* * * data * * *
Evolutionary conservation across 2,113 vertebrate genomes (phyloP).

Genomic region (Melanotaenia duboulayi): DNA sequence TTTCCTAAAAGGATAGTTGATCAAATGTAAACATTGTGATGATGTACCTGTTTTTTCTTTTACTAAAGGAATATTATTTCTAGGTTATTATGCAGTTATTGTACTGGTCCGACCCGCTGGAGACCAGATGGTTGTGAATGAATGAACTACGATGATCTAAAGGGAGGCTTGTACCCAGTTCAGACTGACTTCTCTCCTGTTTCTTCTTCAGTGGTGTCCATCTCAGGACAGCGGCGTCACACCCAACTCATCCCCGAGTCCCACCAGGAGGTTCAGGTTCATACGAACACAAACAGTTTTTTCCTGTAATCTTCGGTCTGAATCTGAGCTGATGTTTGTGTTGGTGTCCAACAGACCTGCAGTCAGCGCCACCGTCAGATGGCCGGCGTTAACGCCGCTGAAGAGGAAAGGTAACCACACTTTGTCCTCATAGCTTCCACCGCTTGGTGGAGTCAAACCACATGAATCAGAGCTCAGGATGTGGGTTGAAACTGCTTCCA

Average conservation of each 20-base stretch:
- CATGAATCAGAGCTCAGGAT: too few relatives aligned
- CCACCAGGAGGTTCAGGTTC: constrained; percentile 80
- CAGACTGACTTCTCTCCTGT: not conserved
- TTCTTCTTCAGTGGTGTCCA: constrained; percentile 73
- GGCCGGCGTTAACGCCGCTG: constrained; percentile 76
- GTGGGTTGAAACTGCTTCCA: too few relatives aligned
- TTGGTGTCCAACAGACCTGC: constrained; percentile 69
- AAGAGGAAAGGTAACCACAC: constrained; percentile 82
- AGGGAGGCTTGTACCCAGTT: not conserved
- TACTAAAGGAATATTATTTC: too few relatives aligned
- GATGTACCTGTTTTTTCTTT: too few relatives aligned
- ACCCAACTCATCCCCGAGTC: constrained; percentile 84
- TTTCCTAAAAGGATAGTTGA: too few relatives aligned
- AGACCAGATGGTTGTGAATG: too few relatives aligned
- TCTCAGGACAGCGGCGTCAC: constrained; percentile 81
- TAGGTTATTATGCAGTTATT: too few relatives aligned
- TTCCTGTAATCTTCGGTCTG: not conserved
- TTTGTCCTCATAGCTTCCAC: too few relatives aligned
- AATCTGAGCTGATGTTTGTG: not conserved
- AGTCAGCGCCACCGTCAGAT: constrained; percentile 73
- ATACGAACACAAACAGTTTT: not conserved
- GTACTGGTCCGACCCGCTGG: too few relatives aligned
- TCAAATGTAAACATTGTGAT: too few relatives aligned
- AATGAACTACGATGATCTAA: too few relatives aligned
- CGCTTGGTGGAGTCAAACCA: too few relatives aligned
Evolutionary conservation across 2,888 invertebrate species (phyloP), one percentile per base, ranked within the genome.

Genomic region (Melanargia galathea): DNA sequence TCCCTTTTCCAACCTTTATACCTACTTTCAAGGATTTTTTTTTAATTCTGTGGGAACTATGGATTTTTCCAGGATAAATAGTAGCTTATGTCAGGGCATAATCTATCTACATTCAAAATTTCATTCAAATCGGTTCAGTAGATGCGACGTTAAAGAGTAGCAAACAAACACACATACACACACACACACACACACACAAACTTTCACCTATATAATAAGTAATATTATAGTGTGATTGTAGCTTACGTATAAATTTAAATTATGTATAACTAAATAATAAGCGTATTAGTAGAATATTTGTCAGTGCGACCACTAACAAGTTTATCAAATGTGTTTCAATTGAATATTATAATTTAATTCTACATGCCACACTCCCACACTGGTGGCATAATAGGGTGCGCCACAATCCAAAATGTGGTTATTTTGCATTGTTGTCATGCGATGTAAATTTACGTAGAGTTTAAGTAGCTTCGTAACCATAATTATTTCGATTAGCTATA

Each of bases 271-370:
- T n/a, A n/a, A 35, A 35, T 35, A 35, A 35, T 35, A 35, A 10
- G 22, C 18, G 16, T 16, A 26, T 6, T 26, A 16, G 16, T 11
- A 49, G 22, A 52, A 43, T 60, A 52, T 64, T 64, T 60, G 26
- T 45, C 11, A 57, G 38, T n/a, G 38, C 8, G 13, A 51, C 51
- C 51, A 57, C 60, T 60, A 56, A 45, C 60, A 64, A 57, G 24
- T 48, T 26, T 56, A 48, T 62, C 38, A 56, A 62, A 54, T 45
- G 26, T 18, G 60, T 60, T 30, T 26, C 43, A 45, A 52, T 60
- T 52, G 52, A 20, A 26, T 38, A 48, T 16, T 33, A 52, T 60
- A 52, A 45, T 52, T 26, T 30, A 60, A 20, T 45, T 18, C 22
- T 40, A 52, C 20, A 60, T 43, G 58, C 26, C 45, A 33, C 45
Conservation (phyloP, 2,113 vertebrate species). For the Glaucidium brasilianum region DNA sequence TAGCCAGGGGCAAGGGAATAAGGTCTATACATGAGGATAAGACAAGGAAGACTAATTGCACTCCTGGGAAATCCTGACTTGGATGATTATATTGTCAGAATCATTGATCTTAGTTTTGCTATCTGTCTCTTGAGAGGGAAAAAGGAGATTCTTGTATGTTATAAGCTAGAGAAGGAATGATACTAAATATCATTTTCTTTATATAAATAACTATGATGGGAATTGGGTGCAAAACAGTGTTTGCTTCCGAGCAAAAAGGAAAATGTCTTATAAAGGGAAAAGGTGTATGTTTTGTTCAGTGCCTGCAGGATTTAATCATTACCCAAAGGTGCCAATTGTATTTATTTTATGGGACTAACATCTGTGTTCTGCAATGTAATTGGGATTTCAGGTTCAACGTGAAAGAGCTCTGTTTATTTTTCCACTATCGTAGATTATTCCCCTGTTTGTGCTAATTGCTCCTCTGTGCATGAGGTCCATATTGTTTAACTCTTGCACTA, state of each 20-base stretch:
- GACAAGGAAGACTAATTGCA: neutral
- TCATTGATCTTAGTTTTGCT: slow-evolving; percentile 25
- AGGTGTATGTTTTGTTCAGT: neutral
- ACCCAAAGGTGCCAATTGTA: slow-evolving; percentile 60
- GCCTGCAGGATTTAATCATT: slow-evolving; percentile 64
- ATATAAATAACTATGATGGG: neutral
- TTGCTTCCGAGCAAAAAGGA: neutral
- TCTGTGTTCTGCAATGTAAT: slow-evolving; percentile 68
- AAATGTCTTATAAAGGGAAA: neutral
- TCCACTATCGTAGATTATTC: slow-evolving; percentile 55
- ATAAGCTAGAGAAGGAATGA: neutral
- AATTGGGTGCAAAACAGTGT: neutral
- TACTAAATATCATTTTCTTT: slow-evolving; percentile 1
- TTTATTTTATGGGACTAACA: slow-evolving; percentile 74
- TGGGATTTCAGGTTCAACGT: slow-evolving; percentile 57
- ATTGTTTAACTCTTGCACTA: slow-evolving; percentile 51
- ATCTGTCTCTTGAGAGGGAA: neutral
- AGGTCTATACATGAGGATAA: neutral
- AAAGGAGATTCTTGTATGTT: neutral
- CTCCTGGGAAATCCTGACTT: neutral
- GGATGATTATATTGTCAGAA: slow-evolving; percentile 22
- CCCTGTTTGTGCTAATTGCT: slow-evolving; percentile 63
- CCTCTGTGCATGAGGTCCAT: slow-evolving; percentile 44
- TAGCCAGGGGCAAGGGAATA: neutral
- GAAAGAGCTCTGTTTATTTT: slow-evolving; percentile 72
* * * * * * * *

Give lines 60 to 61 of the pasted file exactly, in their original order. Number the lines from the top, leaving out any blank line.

- AGGTCTATACATGAGGATAA: neutral
- AAAGGAGATTCTTGTATGTT: neutral